Fig. 1 Example of a Weekly Study Chart  

Example of a weekly study chart

Informed by Gibbs and Simpson’s concept of “assessment for learning” (2004) Patricia created “active engagement assessment”. This consists of a number of smaller, ongoing tasks including workshop attendance, trading sessions, quizzes, six engagement assessment activities and a group portfolio submission.

The rationale behind this approach is based on widening participation principles and a desire to accommodate different learning styles. As Patricia puts it, “Not everybody is suited to ‘cram for exam’. There is also a much higher level of engagement with the course content and ongoing learning is taking place.” Traditional assessment of learning provides information about student achievement at a certain point in time, but often has little effect on learning. However, assessment as learning develops and supports students’ metacognitive skills, so thinking about thinking is crucial in helping students become lifelong learners (Dann, 2014).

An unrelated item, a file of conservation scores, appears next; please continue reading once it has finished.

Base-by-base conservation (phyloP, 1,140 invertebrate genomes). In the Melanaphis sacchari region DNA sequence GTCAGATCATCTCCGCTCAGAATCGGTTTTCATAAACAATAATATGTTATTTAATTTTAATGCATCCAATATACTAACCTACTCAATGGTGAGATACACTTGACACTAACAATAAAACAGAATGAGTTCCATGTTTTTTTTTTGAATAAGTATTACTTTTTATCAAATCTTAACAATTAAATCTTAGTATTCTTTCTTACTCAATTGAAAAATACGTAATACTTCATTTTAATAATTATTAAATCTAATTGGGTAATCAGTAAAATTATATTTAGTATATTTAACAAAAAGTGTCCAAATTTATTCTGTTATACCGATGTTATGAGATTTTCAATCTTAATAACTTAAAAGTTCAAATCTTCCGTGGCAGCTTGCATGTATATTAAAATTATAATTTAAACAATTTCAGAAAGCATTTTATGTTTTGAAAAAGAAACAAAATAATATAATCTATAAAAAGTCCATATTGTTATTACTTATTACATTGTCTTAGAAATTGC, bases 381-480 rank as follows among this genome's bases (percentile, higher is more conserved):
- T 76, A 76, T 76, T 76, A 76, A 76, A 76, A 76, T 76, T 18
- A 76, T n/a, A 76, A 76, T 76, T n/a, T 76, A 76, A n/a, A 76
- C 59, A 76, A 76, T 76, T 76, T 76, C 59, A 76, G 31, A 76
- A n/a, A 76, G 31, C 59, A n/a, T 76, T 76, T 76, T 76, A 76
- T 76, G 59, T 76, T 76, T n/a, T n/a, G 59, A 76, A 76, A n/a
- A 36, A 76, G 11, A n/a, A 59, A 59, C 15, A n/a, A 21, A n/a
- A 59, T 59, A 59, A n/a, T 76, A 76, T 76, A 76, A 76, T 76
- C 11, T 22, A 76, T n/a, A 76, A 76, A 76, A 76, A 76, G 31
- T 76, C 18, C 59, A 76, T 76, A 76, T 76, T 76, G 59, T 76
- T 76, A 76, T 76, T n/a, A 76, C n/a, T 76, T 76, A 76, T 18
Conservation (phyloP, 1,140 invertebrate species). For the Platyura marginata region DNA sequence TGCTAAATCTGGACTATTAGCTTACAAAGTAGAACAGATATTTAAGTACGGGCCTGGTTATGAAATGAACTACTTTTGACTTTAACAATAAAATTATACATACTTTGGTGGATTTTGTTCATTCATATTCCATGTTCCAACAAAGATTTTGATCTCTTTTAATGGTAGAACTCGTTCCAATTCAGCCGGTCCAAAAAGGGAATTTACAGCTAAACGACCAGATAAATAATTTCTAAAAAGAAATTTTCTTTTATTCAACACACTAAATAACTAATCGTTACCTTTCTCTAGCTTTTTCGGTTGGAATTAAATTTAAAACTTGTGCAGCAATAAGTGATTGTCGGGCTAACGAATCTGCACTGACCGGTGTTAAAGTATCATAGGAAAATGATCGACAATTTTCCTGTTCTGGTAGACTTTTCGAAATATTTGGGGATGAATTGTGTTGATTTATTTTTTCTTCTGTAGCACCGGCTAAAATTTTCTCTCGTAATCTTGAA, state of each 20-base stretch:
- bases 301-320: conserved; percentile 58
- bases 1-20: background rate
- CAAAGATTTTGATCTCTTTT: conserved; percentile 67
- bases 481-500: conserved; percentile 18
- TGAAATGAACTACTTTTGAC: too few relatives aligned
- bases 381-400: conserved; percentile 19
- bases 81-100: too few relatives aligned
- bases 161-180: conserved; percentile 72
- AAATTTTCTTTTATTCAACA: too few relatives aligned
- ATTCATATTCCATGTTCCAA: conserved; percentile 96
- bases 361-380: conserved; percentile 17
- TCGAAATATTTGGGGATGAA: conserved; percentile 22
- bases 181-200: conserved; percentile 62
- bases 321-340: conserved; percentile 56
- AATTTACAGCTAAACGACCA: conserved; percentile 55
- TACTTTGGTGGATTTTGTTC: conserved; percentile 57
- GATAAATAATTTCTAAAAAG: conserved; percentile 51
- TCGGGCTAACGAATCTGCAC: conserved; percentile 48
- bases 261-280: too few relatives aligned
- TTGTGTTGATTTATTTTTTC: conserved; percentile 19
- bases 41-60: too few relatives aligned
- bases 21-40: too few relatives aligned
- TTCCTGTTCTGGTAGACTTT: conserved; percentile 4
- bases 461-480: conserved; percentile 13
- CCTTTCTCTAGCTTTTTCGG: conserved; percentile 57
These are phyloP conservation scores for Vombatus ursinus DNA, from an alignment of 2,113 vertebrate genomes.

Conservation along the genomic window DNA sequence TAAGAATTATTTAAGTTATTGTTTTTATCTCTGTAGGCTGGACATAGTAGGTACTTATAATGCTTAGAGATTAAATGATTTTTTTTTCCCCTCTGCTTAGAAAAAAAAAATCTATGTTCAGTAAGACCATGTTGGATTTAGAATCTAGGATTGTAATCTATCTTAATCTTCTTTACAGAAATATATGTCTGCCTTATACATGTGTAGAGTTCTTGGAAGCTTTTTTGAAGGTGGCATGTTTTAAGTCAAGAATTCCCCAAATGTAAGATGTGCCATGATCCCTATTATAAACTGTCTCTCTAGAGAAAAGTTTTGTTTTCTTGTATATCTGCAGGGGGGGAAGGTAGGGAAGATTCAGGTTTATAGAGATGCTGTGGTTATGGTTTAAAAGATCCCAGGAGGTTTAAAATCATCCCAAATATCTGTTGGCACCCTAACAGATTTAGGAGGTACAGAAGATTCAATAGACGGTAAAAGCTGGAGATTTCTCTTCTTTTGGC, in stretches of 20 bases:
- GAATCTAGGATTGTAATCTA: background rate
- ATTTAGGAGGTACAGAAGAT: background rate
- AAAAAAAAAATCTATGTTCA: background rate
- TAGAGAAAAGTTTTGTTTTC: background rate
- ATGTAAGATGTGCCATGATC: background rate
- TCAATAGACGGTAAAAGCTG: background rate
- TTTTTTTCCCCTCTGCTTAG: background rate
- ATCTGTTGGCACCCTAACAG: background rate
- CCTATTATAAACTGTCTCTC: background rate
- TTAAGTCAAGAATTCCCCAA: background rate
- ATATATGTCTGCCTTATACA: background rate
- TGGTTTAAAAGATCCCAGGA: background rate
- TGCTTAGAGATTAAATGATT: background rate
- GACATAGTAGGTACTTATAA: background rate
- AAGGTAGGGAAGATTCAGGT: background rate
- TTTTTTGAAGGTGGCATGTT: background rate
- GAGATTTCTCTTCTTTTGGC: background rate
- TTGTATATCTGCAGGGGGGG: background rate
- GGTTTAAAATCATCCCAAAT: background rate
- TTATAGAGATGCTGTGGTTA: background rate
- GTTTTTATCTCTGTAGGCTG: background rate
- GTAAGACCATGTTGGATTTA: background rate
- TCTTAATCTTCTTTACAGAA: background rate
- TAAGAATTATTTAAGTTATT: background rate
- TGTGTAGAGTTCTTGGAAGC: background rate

Patricia has collated a lot of data on this method of assessment over the years. As one student comments, “The portfolio exercise has taught me skills beyond the course because I had the freedom to try to apply learning without having to think about the consequences for my grade”.  

‘COILs’ for international reach and impact